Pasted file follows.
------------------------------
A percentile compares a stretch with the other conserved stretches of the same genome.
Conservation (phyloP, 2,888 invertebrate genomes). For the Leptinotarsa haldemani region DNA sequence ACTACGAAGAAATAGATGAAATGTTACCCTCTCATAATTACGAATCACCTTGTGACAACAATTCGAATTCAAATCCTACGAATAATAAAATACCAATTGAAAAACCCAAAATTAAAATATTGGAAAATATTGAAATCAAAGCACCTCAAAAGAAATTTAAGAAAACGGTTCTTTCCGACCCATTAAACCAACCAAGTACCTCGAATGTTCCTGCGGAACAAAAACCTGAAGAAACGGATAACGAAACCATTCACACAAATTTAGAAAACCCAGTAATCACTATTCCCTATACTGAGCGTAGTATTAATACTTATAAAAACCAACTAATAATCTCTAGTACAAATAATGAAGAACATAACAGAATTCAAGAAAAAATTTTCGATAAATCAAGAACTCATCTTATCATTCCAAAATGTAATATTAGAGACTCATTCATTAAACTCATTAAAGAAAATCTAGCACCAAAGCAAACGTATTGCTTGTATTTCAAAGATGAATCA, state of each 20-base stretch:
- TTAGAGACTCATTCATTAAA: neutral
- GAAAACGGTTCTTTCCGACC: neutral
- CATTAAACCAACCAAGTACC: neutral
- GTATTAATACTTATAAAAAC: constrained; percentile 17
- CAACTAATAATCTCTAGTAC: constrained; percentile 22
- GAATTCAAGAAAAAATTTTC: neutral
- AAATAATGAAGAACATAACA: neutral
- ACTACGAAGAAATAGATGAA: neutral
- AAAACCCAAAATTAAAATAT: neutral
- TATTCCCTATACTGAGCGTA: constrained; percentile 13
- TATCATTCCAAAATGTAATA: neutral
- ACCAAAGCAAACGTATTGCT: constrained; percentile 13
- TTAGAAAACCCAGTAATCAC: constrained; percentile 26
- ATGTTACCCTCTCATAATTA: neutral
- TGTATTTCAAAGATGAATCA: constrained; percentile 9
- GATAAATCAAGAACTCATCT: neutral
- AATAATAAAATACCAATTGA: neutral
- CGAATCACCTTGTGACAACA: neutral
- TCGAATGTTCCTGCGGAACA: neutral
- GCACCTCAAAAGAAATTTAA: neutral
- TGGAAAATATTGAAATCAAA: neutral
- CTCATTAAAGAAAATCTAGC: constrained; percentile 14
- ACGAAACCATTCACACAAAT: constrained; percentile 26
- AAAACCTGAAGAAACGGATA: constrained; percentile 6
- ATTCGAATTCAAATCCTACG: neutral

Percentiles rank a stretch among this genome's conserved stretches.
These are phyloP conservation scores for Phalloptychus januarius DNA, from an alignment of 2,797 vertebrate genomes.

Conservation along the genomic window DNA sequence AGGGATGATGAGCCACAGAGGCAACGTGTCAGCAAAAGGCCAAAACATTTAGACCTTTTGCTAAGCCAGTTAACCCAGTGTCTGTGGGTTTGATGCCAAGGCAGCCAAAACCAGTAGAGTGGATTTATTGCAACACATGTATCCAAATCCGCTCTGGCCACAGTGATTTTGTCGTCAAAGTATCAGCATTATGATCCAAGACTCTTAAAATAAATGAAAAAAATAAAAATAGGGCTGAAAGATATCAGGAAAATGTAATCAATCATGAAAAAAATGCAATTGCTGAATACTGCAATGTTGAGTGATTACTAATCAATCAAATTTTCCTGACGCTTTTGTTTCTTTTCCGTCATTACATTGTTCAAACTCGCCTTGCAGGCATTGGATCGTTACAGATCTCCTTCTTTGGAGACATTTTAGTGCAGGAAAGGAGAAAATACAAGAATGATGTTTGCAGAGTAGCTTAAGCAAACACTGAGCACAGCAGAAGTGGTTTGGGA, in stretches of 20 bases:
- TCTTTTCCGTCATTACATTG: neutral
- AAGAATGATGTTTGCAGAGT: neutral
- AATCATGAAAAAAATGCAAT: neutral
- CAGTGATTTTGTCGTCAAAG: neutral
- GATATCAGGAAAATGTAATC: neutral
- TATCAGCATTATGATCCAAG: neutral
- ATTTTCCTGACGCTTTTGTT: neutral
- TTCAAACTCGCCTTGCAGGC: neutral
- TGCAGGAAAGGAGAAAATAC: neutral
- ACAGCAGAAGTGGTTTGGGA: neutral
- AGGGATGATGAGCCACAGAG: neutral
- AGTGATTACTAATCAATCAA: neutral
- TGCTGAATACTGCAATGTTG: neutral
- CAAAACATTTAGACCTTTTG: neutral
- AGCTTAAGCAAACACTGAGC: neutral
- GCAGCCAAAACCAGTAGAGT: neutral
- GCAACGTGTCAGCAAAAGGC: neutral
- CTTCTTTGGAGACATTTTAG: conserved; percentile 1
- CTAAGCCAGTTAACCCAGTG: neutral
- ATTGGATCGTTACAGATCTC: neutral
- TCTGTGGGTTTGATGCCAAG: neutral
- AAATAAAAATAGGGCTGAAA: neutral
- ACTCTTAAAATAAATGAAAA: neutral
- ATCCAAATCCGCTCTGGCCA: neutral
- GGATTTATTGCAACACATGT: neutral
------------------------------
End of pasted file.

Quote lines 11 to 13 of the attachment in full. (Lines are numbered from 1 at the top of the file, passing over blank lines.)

- AAAACCCAAAATTAAAATAT: neutral
- TATTCCCTATACTGAGCGTA: constrained; percentile 13
- TATCATTCCAAAATGTAATA: neutral